Regions Financial (RF) Birmingham, Ala., is hiring financial consultants and holding more 15-year mortgages in an effort to boost lackluster revenue.
Regions has added roughly 100 financial consultants in recent months to it branches, Grayson Hall, the $119 billion-asset company's chief executive, said during a conference call Tuesday to discuss quarterly results. The additions are surpassing management's expectations, and Hall said plans are in place to keep hiring.
The company also decided to hold $222 million of 15-year fixed-rate mortgages during the second quarter, David Turner, Regions' chief financial officer, said during the call. Holding those loans helped Regions maintain a "relatively stable" mortgage portfolio, he added.
Revenue growth has been a challenge for Regions. Revenue increased marginally in the second quarter compared to the first quarter, and slid 3% from a year earlier, to $1.3 billion. Net interest income fell 4% from a year earlier as consumer lending was flat and commercial lending edged up.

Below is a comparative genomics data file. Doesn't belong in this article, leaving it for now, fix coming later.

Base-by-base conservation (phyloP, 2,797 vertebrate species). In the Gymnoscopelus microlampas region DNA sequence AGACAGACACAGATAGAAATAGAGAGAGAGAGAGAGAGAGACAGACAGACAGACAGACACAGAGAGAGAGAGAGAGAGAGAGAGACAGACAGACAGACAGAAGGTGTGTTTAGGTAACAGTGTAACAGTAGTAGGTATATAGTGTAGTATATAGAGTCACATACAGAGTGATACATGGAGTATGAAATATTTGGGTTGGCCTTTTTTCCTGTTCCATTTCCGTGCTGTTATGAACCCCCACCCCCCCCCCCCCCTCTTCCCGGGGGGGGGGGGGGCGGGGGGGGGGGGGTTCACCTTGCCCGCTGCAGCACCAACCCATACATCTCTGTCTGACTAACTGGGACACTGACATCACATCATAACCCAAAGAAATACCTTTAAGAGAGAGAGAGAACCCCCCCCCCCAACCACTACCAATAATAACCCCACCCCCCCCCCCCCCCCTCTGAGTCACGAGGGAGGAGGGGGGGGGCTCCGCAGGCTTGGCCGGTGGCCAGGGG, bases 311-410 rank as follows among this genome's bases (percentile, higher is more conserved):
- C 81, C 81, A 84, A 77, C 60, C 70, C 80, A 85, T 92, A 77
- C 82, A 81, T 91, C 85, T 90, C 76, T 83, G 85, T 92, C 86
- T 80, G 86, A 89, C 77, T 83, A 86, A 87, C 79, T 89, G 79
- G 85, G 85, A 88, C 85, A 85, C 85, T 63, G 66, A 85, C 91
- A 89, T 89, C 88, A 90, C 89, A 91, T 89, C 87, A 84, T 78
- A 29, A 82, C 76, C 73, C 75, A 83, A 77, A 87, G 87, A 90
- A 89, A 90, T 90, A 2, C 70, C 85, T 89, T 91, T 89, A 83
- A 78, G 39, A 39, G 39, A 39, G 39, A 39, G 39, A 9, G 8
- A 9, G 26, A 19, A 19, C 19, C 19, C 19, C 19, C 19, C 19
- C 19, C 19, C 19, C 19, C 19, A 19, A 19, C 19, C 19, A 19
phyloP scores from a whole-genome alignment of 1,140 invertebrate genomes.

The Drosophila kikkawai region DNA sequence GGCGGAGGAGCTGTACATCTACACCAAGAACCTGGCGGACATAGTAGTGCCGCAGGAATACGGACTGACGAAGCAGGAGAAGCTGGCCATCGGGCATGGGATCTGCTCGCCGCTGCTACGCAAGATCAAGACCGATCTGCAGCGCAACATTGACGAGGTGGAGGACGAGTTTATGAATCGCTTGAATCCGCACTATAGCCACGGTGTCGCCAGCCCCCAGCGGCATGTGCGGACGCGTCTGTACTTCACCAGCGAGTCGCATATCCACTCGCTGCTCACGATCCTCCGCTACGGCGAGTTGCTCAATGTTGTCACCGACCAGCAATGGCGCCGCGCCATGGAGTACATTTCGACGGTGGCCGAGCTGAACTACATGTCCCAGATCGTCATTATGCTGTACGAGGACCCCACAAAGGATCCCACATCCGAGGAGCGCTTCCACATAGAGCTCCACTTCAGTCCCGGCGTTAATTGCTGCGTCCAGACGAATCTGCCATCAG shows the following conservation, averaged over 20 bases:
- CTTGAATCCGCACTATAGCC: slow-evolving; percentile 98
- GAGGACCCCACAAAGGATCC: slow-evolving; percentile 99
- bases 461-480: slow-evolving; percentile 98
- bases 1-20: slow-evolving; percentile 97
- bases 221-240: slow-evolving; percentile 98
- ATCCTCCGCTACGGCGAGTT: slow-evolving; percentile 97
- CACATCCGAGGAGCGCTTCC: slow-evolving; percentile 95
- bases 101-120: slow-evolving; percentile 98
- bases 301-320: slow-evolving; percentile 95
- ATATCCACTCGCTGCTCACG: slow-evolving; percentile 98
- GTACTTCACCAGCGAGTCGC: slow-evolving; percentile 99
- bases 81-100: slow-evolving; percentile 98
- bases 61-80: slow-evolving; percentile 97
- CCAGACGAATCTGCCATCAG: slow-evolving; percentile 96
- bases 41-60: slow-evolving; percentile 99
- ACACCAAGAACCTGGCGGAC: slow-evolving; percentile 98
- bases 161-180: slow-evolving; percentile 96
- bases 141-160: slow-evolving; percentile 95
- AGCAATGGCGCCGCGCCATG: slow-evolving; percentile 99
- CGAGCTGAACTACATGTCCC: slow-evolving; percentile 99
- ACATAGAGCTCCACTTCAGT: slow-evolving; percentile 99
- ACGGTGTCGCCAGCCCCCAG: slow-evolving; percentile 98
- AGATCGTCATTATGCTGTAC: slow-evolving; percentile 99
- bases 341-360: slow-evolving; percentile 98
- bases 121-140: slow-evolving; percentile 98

The net interest margin was steady, and management expressed optimism that higher short- and long-term rates would bolster future quarters. A 100-basis-point rise in short-term rates over the next 12 months could increase net interest income by $81 million, while a similar increase in long-term rates could add $132 million, Turner said.
Loan yields will be critical to net interest income going forward. "When you look at where deposit pricing is today, the opportunities to drive that number lower are diminishing," Hall warned during Tuesday's call. "But our portfolio yield should improve incrementally over time."
Overall, Regions' earnings fell 20% from the first quarter and 7% from a year earlier, to $260 million. In addition to stagnant revenue, the company reported higher expenses tied to the redemption of $350 million of 7.75% senior notes and the issuance of $750 million of new debt at a 2% rate.
The company also redeemed nearly $600 million in trust preferred stock and preferred securities during the second quarter. Management told analysts during Tuesday's call that they were working hard to keep full-year costs in check.
"We continue to expect that 2013 expenses will be lower than 2012 expenses, illustrating our commitment to prudent expense management," Turner said.